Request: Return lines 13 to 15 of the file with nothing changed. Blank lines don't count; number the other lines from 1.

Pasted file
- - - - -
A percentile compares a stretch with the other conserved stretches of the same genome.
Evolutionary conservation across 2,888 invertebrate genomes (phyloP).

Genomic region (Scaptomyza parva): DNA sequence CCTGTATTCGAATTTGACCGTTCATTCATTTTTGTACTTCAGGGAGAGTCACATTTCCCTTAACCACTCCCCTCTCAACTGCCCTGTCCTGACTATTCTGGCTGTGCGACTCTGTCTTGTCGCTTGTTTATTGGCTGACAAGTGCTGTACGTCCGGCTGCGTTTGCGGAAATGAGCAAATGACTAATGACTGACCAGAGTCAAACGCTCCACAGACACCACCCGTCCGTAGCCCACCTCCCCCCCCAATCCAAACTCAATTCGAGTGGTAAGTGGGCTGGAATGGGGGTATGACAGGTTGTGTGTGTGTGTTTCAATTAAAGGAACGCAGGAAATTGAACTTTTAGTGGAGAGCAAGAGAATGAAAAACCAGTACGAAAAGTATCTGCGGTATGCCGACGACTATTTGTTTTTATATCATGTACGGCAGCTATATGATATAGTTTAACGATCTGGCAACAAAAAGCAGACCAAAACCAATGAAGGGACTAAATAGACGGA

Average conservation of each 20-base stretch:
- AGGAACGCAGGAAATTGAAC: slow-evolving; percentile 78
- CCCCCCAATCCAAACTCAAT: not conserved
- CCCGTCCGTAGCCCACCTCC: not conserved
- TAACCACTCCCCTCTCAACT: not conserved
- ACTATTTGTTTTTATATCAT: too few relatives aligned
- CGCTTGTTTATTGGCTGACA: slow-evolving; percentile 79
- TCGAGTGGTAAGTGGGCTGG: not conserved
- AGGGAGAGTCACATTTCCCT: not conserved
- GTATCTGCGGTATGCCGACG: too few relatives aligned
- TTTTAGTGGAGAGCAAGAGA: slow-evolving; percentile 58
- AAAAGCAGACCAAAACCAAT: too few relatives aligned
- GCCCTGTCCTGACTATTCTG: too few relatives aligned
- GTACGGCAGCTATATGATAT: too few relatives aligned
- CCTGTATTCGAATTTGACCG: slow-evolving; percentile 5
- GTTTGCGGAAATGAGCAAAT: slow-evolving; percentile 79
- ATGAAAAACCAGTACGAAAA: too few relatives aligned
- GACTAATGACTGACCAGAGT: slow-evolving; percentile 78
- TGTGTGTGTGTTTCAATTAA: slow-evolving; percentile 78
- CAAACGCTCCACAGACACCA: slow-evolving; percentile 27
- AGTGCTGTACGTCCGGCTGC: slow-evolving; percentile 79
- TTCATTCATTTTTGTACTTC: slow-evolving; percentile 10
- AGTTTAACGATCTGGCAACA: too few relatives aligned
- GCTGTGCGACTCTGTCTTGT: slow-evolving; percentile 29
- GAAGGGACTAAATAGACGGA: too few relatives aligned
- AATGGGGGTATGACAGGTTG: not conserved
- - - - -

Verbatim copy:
- GTATCTGCGGTATGCCGACG: too few relatives aligned
- TTTTAGTGGAGAGCAAGAGA: slow-evolving; percentile 58
- AAAAGCAGACCAAAACCAAT: too few relatives aligned